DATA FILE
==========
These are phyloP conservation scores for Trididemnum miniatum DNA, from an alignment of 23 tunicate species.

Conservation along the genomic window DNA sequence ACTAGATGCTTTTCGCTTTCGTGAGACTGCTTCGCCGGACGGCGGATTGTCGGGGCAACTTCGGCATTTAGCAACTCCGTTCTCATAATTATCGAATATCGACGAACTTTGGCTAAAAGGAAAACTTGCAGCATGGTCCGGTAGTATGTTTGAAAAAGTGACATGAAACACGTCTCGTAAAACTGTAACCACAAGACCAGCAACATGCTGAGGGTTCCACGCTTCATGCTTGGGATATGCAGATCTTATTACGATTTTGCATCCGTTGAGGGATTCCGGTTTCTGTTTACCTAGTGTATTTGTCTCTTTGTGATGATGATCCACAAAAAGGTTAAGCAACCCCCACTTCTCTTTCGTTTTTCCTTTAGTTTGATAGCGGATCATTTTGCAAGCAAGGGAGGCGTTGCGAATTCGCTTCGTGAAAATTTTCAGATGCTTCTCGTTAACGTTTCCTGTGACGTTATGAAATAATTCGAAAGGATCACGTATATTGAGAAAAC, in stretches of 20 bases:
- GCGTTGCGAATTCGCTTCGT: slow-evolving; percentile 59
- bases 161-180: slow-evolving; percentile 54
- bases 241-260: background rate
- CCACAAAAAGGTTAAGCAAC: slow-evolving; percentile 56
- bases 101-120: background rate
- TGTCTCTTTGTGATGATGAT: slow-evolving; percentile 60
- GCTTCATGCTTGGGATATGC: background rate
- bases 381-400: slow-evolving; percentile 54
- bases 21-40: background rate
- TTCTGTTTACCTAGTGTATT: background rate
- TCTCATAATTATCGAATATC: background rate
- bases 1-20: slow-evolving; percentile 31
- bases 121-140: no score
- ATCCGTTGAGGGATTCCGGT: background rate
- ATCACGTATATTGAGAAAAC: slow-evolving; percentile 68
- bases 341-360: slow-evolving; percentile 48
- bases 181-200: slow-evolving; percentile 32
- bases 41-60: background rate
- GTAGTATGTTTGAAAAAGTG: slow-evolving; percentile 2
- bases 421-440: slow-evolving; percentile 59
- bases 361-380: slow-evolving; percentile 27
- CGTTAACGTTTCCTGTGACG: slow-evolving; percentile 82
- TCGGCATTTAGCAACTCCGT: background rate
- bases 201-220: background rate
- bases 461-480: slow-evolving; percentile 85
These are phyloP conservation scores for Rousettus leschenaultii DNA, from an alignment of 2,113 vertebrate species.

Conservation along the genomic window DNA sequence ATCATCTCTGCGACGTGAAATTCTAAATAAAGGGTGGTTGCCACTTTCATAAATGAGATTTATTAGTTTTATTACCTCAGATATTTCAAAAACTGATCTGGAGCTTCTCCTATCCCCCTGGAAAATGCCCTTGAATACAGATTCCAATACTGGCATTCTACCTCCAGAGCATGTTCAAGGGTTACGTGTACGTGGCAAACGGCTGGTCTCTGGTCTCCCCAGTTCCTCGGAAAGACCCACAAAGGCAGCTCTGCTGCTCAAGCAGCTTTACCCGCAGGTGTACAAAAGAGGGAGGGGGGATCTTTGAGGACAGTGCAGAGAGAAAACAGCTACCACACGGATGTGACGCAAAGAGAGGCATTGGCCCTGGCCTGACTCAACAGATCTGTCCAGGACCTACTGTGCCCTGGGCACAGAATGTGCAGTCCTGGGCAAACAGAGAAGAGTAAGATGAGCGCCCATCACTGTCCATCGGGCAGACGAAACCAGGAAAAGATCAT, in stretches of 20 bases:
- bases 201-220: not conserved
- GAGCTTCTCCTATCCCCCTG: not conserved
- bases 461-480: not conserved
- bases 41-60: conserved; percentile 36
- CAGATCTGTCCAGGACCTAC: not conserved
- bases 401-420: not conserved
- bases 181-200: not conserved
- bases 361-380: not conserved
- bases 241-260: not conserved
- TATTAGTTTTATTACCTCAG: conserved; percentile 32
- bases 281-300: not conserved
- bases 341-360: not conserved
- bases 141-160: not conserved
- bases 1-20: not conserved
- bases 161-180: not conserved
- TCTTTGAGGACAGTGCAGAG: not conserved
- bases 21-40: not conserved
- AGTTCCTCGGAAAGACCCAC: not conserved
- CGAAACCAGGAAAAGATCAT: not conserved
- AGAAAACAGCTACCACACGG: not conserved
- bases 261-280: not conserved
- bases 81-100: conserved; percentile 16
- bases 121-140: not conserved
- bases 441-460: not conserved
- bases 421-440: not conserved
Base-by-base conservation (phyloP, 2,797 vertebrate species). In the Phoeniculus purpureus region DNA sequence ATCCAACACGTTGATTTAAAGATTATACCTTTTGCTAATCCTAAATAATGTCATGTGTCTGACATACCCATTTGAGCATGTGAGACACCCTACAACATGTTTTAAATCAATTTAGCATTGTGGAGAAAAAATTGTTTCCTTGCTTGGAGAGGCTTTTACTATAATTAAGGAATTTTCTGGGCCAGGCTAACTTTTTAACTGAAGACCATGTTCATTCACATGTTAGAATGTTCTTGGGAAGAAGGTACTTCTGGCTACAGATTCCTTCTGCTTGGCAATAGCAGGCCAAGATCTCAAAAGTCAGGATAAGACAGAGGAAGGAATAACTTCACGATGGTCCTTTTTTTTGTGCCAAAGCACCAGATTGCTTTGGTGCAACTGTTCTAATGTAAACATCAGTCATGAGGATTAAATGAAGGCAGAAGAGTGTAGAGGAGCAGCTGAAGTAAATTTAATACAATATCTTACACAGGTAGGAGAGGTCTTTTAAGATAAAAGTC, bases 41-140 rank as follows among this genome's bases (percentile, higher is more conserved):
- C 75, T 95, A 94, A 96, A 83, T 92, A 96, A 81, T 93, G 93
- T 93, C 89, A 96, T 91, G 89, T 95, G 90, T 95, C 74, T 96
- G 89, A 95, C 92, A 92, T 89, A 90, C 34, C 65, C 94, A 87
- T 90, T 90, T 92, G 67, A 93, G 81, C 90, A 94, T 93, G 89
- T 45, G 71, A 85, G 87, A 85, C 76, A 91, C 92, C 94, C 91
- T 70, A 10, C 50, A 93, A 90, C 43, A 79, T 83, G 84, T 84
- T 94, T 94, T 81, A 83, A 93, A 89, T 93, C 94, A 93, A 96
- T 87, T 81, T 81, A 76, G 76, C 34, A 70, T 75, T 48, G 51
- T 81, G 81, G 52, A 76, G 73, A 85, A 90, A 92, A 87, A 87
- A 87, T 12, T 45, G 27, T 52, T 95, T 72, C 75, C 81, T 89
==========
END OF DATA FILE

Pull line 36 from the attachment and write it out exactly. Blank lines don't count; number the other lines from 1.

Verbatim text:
- bases 181-200: not conserved